After the success of the slavery-soul-swapping and genre bending thriller, Get Out, Jordan Peele has tasked himself with trying to top that fine movie. Well, if Get Out was the starter, Us is the main meal. In fact, one could argue the film is so full of ideas that it threatens to fail due to sensory overload. However, Peele is such a multi-talented storyteller he skilfully delivers, wholly thanks to great writing, masterful film production, an exceptional soundtrack and an incredible cast.

Mark: 9.5 out of 11

EVERYBODY KNOWS (2018) – CINEMA REVIEW

EVERYBODY KNOWS (2018) – CINEMA REVIEW

Directed by: Asghar Farhadi

Produced by: Alexandre Mallet-Guy, Alvaro Longoria

Written by: Asghar Farhadi

Starring: Javier Bardem, Penelope Cruz, Ricardo Darin, Barbara Lennie etc.

Cinematography: Jose Luis Alcaine

**MAY CONTAIN SPOILERS**

Asghar Farhadi is one of those filmmakers whose work is always of the highest quality. For some reason I actually missed seeing his prior film The Salesman (2016), so definitely need to catch up with that. However, The Past (2013) and A Separation (2011) were both compelling human dramas. A Separation, in fact, was one of the best films I have seen in the last decade. It took everyday scenarios involving as divorce and class conflict and spun a heartfelt, intense and intelligent narrative which was emotionally very powerful. While Farhadi was born in Iran and his early works are based there, his oeuvre transcends geography; projecting visions of humanity which stay with you way after the film has ended.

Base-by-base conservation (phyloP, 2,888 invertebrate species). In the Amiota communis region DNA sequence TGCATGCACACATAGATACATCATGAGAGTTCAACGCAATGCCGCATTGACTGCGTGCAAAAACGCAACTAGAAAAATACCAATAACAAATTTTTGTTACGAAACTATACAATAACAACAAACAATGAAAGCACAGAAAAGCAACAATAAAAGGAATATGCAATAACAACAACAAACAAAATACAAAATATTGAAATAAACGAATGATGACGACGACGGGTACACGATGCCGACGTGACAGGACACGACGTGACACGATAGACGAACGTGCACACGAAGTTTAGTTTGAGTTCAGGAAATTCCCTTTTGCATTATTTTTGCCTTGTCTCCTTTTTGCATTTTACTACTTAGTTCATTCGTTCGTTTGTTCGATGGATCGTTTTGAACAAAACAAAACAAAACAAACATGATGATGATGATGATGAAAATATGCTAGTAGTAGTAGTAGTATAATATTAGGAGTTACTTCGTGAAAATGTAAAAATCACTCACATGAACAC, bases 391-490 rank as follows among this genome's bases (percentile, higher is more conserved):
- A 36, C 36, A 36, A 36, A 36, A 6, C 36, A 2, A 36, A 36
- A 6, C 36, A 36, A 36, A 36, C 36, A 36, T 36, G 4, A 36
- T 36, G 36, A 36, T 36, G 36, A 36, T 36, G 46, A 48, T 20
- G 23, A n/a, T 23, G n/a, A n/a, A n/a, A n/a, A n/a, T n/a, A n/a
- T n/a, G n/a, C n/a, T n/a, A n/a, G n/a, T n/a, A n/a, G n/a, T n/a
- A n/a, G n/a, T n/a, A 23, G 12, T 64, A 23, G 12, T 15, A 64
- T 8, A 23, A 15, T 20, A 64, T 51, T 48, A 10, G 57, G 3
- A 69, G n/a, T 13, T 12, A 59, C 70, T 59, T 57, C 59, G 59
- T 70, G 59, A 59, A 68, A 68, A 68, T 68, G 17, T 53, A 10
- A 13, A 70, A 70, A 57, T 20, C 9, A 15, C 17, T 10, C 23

Farhadi’s eighth feature as a director is arguably his most accessible and while not reaching the dramatic heights of his previous films, remains a very solid personal drama. Everybody Knows concerns a large family unit converging for a wedding celebration in Spain. The setting is a small town set amidst beautiful countryside just outside Madrid. It’s the kind of place where everybody knows each others’ business and the community, while seemingly convivial on the outside, carries class, family and business conflicts under the surface.

The film begins with Laura driving her children, notably teenage Irene, back to the town where she was born. The wedding celebrations ensue until terror strikes and Irene is stolen in the night by unknown assailants. Forbidden from contacting the police by the kidnappers, Laura, her family and former childhood boyfriend, Paco (Javier Bardem), desperately seek to find Irene before tragedy occurs. It isn’t long before history converges on the drama and past events involving stolen land and romantic affairs threaten to destabilise the whole town.

With Penelope Cruz and Javier Bardem cast as your leading protagonists, and the brilliant Ricardo Darin in support, you’re always guaranteed an enthralling screen experience. Nonetheless, what is so impressive in the performances and direction is they feel like real people with proper emotions, not simply starry versions of themselves emulating reality. Moreover, Farhadi concentrates on the human aspects of the story rather than the crime, as the characters, relationships and town itself begin to unravel. Further, while the film may lack his usual socio-political subtext, Farhadi really pulls you into the drama, as secrets and revelations are unearthed throughout. Overall, this is a consistently watchable piece of cinema that keeps up Farhadi’s impressive hit-rate, while perhaps feeling more familiar and generic compared to the other films of his I have seen.